Ribeira da Janela
Ribeira da Janela is a truly spectacular place in the north west of Madeira island, close to the city of Porto Moniz. It’s a beach through which river flows and river water caused rocks on the beach to be very rounded and smooth. Many of them are also covered with beautiful vibrant green moss. To make things even better there is also colossal rock formation rising straight up from the ocean just a few dozen meters from the beach, creating some fantastic background.
The place is also fairly unknown. Most of the tourists visiting Ribeira da Janela go to one of the nearby viewpoints to enjoy the sunrise but not many go down to the beach so there is great chance you will be there alone (I was). Or maybe you will meet other photographers.
What I had envisioned for this place was sun rising just behind those stunning rocks, so I got there early for sunrise. It wasn’t as beautiful as I wanted because there was almost no clouds in the sky unfortunately. On the other hand it helped in creating cleaner composition thanks to a lot of negative space 🙂
On Location Photography Tips
On Location Photography Tips is a new section on my blog where I will try to share useful tips on interesting photo spots. Ok, so here are my tips for shooting on Ribeira da Janela:
- The rocks on the beach are extremely slippery (and I mean EXTREMELY) so watch your steps.
- The sun is rising directly behind the rocks so it’s a good location if you want to create some nice sunrise photos and/or want beautiful sunburst effect in your frame (you can read more about achieving this effect in this tutorial).
- The place is about 1 hour from Funchal by car so take this into account where planning sunrise photos.
- Make sure to check the tides!
- With all those round rocks and water splashing at them it’s a great place to try some long exposure photography, to create fog-like and dreamy effect (I wrote more about it here).
Taking photo and post-processing
- Camera: Canon 5D MK III (read my review)
- Lens: Canon 24-105 f/4 L IS USM
- Focal length: 24 mm
- Aperture: f/22.0
- Exposure time: 8.0 s (“middle” exposure)
- ISO: 100
- Number of exposures: 6
- E.V. Step: 1.0 EV
- Flash used: no
- Tripod: yes
- Filters: Formatt Hitech 10 stop neutral density filter
- Technique: manual blending
- Software: Magic Lantern, Lightroom CC, Photoshop CC 2015, ON1 Effects 10.5
To take this image I used 10-stop neutral density filter and quite frankly it would be rare occasion when I could benefit from 14-stop or even slower filter. I was shooting directly into the sun so despite using 10-stop filter and stopping down the aperture to f/22 (what’s not really recommended due to lens diffraction), exposure was still faster than I would like (8 seconds) but as I didn’t have such filter with me I decided to go with what I had.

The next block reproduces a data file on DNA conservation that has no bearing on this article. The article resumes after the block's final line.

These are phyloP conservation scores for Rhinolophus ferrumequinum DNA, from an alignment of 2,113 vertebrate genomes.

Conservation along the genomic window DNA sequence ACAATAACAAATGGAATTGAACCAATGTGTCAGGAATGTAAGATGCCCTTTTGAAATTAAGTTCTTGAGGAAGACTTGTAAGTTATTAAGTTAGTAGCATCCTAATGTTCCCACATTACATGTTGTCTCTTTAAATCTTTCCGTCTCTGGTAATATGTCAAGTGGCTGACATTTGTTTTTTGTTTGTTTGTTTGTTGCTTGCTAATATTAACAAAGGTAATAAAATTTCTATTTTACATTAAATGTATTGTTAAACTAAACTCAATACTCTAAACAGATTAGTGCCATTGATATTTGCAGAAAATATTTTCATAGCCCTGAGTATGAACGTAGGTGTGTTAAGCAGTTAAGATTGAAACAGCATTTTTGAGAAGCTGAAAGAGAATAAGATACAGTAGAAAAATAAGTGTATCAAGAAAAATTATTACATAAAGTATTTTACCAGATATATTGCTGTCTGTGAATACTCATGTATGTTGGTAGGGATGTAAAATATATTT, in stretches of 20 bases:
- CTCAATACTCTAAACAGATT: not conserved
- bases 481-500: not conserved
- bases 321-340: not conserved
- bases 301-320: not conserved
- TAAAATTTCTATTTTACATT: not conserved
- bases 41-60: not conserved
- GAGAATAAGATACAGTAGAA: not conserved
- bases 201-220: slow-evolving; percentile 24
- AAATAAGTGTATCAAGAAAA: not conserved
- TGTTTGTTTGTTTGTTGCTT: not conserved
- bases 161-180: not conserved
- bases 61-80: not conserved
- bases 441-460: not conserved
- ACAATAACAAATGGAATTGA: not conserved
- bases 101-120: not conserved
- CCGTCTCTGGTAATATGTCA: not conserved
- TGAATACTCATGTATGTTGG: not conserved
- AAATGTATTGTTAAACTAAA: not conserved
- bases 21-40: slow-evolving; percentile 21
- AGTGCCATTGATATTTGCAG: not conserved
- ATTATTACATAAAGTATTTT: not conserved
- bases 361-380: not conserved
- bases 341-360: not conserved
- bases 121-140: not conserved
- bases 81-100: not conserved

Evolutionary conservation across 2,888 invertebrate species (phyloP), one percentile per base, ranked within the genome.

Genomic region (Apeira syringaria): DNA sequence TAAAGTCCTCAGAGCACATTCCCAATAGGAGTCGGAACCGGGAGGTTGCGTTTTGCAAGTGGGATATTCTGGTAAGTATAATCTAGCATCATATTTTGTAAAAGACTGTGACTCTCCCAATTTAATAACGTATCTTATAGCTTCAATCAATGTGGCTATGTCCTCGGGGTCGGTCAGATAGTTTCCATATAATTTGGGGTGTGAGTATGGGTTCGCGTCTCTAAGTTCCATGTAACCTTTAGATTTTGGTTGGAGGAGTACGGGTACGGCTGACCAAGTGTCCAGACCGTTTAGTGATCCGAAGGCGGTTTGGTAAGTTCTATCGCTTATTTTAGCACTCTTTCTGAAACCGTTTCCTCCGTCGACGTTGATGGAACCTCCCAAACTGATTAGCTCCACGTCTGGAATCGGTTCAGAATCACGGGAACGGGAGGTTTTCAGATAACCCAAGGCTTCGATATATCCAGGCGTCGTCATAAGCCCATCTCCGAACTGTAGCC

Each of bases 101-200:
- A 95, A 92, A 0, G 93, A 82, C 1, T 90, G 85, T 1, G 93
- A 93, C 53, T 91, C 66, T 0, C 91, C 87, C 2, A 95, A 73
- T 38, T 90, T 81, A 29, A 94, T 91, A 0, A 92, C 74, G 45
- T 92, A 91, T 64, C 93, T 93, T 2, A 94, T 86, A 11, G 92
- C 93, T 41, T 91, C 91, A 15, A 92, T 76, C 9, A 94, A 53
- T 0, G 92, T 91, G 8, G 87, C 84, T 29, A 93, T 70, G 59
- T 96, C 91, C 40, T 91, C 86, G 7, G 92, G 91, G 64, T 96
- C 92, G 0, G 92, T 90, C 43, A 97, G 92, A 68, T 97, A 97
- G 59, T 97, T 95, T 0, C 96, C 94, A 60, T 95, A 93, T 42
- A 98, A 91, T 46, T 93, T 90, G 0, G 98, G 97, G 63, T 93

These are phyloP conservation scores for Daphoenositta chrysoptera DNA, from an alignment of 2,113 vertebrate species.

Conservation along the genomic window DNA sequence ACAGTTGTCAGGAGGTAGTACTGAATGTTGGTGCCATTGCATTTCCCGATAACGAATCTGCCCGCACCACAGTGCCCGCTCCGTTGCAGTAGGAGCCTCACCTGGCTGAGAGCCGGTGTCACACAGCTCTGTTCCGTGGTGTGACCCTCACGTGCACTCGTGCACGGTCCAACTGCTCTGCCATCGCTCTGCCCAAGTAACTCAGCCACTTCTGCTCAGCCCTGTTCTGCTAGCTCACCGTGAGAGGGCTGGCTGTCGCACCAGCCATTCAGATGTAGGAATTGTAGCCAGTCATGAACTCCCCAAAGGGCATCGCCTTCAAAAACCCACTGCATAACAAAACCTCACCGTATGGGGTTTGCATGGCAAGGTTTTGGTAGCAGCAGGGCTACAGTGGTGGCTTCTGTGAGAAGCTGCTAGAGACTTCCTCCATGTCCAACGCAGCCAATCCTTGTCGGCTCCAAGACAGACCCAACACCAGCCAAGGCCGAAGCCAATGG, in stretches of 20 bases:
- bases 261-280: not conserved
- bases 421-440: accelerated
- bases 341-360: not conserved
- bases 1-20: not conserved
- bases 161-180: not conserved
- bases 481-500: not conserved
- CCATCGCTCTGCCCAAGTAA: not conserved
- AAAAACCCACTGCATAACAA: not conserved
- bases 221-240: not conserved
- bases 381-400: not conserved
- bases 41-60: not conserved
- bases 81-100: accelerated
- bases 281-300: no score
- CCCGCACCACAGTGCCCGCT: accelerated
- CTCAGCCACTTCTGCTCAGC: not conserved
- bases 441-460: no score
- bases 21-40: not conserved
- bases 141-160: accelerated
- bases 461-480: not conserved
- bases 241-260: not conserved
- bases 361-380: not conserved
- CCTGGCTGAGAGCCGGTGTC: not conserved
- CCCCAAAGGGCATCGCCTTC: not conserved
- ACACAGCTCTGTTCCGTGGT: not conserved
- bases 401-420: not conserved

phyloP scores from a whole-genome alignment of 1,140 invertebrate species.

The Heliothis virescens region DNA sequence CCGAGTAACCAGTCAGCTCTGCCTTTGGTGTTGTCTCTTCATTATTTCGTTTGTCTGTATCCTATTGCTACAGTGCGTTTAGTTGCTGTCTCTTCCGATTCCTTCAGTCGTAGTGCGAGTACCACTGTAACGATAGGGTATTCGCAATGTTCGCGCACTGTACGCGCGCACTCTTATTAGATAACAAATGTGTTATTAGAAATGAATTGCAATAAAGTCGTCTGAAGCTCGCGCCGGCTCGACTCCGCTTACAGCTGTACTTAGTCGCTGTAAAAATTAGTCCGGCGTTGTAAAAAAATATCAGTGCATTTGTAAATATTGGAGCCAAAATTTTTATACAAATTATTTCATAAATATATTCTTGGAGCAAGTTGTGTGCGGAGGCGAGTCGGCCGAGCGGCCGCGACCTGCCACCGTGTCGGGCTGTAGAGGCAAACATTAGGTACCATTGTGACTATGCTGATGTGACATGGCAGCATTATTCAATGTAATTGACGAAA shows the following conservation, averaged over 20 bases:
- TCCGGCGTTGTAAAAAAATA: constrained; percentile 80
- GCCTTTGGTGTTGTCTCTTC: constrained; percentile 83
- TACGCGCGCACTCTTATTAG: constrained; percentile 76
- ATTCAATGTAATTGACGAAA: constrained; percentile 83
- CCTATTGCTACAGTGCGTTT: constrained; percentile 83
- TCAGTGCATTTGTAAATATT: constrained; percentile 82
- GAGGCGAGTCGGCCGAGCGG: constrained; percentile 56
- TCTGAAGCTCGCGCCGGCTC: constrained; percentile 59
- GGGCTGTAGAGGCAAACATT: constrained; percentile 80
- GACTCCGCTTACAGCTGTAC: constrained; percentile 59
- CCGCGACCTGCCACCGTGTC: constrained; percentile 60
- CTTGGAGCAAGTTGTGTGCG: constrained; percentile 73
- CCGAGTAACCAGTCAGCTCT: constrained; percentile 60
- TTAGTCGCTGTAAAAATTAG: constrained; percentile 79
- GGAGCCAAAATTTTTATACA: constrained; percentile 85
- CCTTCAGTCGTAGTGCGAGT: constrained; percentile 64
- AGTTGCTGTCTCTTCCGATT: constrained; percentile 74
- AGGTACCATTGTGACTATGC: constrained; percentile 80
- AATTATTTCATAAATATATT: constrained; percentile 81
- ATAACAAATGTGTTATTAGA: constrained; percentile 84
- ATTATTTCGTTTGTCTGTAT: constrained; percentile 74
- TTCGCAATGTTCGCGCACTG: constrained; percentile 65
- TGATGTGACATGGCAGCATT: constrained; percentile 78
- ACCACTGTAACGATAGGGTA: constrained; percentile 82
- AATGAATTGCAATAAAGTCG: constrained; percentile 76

I took 6 exposures in total: 5 exposures were normal brackets (at 1.0 EV spacing) and 1 was additional exposure to get rid of the lens flares.
In Lightroom I did a couple of initial adjustments. First of all I dragged White Balance temperature to the left to make the colors in the image more blue-ish. I also got rid of chromatic aberration, applied lens corrections and then opened all images in Photoshop as layers.
This time I decided to go with manual blending as I wanted to have full control over the look of water as it looked very different in all frames. As you can see in the before image below, some images had much less water. But the after image shows how much water was there in the +2 EV exposure. And so I decided to use +2 EV exposure (and +1 EV exposure) for water areas.
Manual blending was the most time consuming task of the editing process and it alone took me around 4 or 5 hours. If you’re interested in what it involved, in the image to the left you can see how many layers were involved to blend these exposures. Pretty crazy, huh? And it got even worse after taking the screenshot 🙂 Basically I used +2 EV and +1 EV images for water and shadows in the rocks, -1 EV and -2 EV for the sky and the rest from 0 EV (some parts of water and general balancing to make the result look natural).
Additionally to blending the exposures I also had to fix terrible lens flaring (which was made even worse due to the use of ND filter). So I blended the additional image with the result of manual blending… but it was not enough this time – still a lot of flaring was visible. So what I did was to remove the flaring using the technique known as frequency separation. Even though frequency separation is most popular among portrait photographers, landscapers can also use it. I plan to make a tutorial on it one day, but if you’re interested to learn more about it right now, there is fantastic video by my friend Jimmy McIntyre that you can watch here.
After blending the exposures, rest of the editing was my typical workflow. So I first increased midtones contrast using luminosity masks, played a little bit with vibrancy and applied ON1 Effects plugin to add some vignetting and make details in the image more pronounced.